The other day, whilst talking to massage therapist friends about the best and worst places to do massage, we came up with lots of candidates for best, but the worst won hands down: beauty salons.
Yes, it has happened to many massage therapists. It may have been a fill-in job during massage school or a way to circumvent crazy local regulations, or just a desperate attempt to pay the rent. We had all, at one time, worked in a beauty salon.
Going in, we all agreed it looked like a great opportunity. A room in the back of the place, a built-in foot traffic that might be interested in massage, and a few people hanging out there to talk to when it was slow.
My friend said: My first day I got a lecture about why I had to wear make-up. I don’t know a lot of massage therapists that wear make-up because it slides off in the first 10 minutes of a session. I actually had to tell the salon owner that we sweat.
My other colleague stopped mid-sip in her Starbucks. She said: I got to wear a Minnie Mouse uniform with cap sleeves and a skirt. I felt like I was about to parade down Main Street. Our salon owner thought all the spa people should wear dresses so we looked cute. Meanwhile, everyone in the rest of the salon wore black jeans and T-shirts.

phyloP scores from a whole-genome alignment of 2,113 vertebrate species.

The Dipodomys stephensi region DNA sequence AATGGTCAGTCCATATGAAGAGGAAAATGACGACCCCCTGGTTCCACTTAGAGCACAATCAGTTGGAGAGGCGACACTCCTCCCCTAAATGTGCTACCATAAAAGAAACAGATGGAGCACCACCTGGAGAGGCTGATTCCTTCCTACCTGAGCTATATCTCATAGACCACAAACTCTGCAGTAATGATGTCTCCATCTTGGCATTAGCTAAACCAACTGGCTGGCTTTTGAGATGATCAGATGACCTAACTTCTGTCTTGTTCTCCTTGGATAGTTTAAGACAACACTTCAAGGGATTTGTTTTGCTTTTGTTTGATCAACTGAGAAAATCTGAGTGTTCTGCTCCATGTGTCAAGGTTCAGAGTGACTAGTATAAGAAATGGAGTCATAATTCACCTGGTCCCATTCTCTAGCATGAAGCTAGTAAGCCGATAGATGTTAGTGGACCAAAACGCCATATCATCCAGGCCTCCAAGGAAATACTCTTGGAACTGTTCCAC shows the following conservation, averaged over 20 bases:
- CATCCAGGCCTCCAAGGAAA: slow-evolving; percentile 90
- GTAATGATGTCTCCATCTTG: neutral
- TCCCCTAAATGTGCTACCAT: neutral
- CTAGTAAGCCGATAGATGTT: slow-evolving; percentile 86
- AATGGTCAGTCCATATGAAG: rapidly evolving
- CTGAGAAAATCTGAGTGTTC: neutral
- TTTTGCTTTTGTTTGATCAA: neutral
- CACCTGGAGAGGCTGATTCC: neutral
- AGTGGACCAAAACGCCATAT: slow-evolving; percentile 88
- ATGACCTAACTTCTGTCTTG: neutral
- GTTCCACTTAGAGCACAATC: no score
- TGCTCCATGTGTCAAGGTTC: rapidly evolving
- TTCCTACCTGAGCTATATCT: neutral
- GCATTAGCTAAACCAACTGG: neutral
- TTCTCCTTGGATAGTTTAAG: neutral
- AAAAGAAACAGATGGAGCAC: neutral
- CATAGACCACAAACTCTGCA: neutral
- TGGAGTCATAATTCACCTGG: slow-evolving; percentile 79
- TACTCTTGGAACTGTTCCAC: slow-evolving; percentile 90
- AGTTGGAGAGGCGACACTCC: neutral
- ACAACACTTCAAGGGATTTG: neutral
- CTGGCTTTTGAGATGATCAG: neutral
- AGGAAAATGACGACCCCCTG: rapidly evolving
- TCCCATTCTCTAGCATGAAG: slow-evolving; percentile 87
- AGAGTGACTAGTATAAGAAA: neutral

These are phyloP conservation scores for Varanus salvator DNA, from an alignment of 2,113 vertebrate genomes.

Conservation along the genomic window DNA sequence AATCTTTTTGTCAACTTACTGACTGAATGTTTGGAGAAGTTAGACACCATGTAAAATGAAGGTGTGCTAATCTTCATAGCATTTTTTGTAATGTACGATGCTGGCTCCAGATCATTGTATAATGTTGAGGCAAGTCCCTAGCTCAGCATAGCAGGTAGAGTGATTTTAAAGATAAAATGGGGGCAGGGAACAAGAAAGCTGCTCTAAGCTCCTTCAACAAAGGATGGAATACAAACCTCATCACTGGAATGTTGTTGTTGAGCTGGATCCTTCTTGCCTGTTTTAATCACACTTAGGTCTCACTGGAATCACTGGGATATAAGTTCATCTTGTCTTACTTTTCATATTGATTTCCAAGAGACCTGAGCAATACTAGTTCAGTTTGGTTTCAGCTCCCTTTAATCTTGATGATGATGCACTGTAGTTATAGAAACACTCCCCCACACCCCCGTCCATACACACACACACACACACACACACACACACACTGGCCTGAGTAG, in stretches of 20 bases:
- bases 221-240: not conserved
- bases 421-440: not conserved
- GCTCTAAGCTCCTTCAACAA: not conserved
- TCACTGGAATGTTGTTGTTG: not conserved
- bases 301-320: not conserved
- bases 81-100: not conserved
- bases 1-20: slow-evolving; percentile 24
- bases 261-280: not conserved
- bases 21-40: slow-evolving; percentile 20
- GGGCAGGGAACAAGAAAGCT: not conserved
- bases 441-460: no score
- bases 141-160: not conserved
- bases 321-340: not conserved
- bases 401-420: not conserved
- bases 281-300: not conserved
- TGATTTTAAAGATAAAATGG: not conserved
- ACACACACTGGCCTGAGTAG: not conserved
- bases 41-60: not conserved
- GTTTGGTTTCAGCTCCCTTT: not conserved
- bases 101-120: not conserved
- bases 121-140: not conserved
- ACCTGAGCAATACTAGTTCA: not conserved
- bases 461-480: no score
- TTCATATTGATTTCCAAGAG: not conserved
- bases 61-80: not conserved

This brought back my own memories. It was a part-time job during massage school. The salon was a seething cauldron of drama. The stylists liked to unload about their unhappiness in the area where they mixed color – right outside the door of my massage room.
Asking people to hold it down or take their conversations elsewhere led to chaos. After more than a few jabs about being too quiet for a salon, I fled shortly after graduation from massage school. Much to my surprise, a few clients found me. One told me she just put up with the salon because she liked the massage.
I left salon world, happily, for better-designed spas and medical offices. My spa kept the hair stylists corralled in a separate room with a real door. No drama.
Much to my horror a client confessed to me one day that he was a salon owner and wanted to develop a spa-salon combination. Would I be interested?
Been there, done that I said. But a salon needs separation from a spa environment. How about a real door and a real wall across the back half of the salon? That way the sanctuary could be established.
He asked me to visit the place when it was remodeled. Yup, a real wall and a real door. It was very successful.